Last July, the CDTI (Centre for Industrial Technological Development), an agency governed by the Spanish Ministry of Industry, Energy and Tourism, approved a CIEN programme grant for the Futuralve project, submitted by a business consortium of six companies. The main objective of this project is for business partners, universities and technology centres to develop advanced material and manufacturing technologies for the new generation of high-speed turbines.
The CIEN (National Business Research Consortia) strategic programme has been developed by the Spanish government and funds major industrial and experimental research projects implemented by the effective collaboration of business consortia.
The technologies to be developed in Futuralve include:
The development of new lightweight materials capable of withstanding high forces at high temperatures.
Additive manufacturing processes to open new possibilities in design, a high percentage of use of raw materials, and a reduction in the time before they are launched on the market.
The optimized final processing of the new materials, as they are harder and their machine tooling is much more difficult than for conventional steel.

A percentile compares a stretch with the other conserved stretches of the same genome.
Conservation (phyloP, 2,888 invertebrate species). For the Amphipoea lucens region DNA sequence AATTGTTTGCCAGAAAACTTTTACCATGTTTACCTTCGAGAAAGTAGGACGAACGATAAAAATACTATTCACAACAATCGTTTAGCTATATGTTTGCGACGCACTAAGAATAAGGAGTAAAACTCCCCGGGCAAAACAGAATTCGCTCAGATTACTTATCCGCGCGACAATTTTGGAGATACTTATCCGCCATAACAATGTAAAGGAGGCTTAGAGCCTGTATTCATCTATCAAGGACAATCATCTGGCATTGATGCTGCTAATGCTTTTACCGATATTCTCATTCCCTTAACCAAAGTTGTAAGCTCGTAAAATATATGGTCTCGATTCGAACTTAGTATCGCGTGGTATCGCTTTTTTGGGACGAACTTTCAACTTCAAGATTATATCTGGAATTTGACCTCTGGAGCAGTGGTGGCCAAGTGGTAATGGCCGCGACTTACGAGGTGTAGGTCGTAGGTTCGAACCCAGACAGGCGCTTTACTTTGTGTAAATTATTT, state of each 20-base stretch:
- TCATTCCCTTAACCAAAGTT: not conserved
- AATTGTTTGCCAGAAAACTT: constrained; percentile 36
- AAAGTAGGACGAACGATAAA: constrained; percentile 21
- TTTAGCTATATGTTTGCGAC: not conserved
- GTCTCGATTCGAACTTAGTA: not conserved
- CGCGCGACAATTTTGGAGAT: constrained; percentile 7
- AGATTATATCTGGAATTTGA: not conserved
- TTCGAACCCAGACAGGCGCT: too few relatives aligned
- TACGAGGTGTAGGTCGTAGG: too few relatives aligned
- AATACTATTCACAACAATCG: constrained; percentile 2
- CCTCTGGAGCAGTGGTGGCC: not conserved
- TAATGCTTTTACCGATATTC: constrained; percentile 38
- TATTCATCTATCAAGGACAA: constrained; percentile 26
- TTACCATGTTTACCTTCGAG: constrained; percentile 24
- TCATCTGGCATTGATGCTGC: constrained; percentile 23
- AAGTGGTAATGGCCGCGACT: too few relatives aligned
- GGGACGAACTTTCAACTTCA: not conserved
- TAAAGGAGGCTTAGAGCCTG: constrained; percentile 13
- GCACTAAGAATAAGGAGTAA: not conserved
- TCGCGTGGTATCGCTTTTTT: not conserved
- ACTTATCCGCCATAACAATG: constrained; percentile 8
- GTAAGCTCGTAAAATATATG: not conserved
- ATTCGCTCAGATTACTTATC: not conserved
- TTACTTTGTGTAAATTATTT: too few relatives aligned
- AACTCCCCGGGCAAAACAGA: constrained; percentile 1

The project started in May 2015 and will end in April 2019, with an overall budget for the consortium of around 10 million euros. Together with ONA, the consortium has another five industrial partners: ITP (leader of the project), Metalúrgica Marina, Mizar, Renishaw and Sariki. The companies of the consortium will outsource in turn jobs to nine technology centers and universities: AIMME Instituto Tecnológico Metalmecánico; the Center for Advanced Aerospace Technologies (CATEC); the CEIT technology center; Ideko; IMDEA Materiales; Lortek; Mondragon University; the Prodintec Foundation; and the University of the Basque Country.